Yesterday, the Federal Circuit issued an opinion in Perfect Web Technologies, Inc. v. InfoUSA, Inc. affirming that claim 1 of U.S. Patent No. 6,631,400 is invalid as obvious.
The ’400 patent relates to sending bulk marketing e-mails to targeted customers. Claim 1 reads as follows:
1. A method for managing bulk e-mail distribution comprising the steps:
(A) matching a target recipient profile with a group of target recipients;
(B) transmitting a set of bulk e-mails to said target recipients in said matched group;
(C) calculating a quantity of e-mails in said set of bulk e-mails which have been successfully received by said target recipients; and,
(D) if said calculated quantity does not exceed a prescribed minimum quantity of successfully received e-mails, repeating steps (A)-(C) until said calculated quantity exceeds said prescribed minimum quantity.
The patent owner conceded that steps (A)-(C) were in the prior art, so the only issue on appeal was regarding step (D). The defendant conceded that step (D) was not in the prior art. The claim basically covers a method of sending out bulk e-mails. Step (D) refers to the situation that if fewer messages are sent than were originally planned, repeat steps (A)-(C). The district court had construed step (D) to mean simply “try, try again.”
On appeal, the patent owner argued that there was no evidence in the record that step (D) was known in the art; the district court had simply used its own hindsight judgment to determine obviousness. The Federal Circuit relied on the Supreme Court’s KSR decision that referred to using what is known to one of ordinary skill in the art and also to “common sense” to determine whether a patent claim is obvious.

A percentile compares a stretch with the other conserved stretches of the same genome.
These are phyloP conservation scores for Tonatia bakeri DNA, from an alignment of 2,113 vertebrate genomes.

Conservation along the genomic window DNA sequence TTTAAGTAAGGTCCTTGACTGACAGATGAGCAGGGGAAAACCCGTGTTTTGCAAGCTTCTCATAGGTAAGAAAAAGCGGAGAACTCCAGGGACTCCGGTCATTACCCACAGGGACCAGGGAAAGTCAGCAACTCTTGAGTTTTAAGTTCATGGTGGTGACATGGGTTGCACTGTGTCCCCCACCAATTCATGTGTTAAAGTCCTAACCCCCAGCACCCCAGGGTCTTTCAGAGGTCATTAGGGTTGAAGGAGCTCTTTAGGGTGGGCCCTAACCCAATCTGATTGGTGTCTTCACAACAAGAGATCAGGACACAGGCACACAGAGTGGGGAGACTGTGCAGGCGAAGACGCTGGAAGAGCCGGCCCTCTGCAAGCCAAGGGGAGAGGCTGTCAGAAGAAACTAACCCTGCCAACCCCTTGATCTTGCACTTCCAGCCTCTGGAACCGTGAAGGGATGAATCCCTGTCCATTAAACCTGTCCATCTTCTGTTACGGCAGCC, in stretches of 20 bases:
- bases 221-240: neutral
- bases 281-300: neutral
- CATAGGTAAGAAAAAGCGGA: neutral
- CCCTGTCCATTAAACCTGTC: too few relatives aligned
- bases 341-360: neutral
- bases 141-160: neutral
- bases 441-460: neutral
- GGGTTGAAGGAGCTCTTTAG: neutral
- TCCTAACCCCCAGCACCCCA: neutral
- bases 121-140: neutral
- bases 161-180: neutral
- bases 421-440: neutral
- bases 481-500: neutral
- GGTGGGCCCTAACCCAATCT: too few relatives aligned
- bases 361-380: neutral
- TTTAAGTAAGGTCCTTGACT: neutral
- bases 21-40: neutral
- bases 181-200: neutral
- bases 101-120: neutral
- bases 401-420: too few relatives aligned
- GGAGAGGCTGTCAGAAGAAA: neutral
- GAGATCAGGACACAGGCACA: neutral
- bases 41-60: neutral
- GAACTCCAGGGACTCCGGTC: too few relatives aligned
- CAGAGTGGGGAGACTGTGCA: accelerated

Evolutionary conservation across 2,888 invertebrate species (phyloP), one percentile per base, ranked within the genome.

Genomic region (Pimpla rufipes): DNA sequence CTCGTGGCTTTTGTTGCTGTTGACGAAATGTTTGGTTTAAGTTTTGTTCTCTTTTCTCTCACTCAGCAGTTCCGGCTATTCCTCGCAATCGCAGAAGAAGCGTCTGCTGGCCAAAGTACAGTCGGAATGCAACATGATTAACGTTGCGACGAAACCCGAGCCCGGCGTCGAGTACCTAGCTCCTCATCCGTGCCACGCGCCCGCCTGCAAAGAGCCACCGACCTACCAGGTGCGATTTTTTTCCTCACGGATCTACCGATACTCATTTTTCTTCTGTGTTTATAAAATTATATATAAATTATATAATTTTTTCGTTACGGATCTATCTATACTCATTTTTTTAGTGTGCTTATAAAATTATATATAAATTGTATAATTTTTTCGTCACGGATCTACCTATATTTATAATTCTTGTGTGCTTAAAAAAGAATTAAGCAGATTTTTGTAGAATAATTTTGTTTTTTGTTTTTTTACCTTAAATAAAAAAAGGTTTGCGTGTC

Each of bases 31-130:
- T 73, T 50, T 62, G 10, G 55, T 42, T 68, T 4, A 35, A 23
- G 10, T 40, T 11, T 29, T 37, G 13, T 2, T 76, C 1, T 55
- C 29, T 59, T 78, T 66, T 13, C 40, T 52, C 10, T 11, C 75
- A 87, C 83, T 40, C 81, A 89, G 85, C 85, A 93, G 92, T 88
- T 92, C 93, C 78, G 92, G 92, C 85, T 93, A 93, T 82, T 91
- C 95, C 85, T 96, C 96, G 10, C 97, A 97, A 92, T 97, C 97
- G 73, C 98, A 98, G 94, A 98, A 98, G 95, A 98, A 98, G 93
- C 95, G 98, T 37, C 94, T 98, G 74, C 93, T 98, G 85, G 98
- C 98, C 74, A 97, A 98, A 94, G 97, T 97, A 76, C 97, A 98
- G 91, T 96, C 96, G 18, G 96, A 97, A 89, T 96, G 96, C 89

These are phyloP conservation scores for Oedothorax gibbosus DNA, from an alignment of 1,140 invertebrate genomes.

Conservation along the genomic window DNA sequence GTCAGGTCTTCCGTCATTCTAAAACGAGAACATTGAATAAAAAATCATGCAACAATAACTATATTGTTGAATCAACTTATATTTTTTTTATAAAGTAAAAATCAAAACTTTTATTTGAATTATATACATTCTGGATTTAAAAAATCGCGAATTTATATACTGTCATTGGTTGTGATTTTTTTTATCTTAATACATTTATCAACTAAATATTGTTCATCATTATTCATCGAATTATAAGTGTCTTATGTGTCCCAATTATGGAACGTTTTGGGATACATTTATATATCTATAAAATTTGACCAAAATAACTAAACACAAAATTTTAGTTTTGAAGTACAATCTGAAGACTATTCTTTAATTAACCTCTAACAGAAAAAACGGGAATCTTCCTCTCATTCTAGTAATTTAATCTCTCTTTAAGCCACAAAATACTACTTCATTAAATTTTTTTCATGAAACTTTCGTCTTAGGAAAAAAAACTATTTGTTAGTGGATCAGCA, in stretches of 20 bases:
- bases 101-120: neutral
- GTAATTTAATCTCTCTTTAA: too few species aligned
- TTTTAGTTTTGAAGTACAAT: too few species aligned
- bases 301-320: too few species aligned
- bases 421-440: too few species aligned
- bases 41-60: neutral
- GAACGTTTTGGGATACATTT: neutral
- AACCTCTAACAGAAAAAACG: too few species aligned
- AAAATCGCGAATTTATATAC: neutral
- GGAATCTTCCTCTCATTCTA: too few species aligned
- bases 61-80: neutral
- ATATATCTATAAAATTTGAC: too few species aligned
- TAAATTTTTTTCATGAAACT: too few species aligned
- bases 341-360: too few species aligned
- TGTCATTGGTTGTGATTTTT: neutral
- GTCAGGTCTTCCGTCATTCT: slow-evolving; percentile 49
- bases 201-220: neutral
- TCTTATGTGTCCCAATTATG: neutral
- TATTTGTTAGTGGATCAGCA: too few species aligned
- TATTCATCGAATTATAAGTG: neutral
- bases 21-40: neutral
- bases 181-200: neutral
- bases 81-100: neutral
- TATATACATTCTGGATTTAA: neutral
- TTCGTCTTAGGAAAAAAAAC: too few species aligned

We therefore hold that while an analysis of obviousness always depends on evidence that supports the required Graham factual findings, it also may include recourse to logic, judgment, and common sense available to the person of ordinary skill that do not necessarily require explication in any reference or expert opinion.
[O]n summary judgment, to invoke “common sense” or any other basis for extrapolating from prior art to a conclusion of obviousness, a district court must articulate its reasoning with sufficient clarity for review.
The Federal Circuit characterized the claim as a simple repitition of a known procedure until success is achieved. It’s hard to imagine anything more obvious.
The court also noted that the claim is invalid as “obvious to try,” another KSR mantra. When there are only a finite number of identified, predictable solutions to attempt, it is obvious to try the known choices. In this case, the problem was not sending as many messages as desired. The only potential solutions were to oversend messages, resend to addresses that had failed delivery, or identify new addresses to which to send messages. With these being the only choices, step (D) of claim 1 was “obvious to try.”
The district court had also held the patent claims invalid as directed to unpatentable subject matter under § 101, a holding that the Federal Circuit did not address. For those of us that believe in a broad range of patentable subject matter, a strong application of the other patentability requirements, such as enablement, anticipation, and obviousness, is essential. It seems that KSR and decisions like Perfect Web should lead us in that direction. Let’s hope the Supreme Court doesn’t also squeeze patentability from the other end.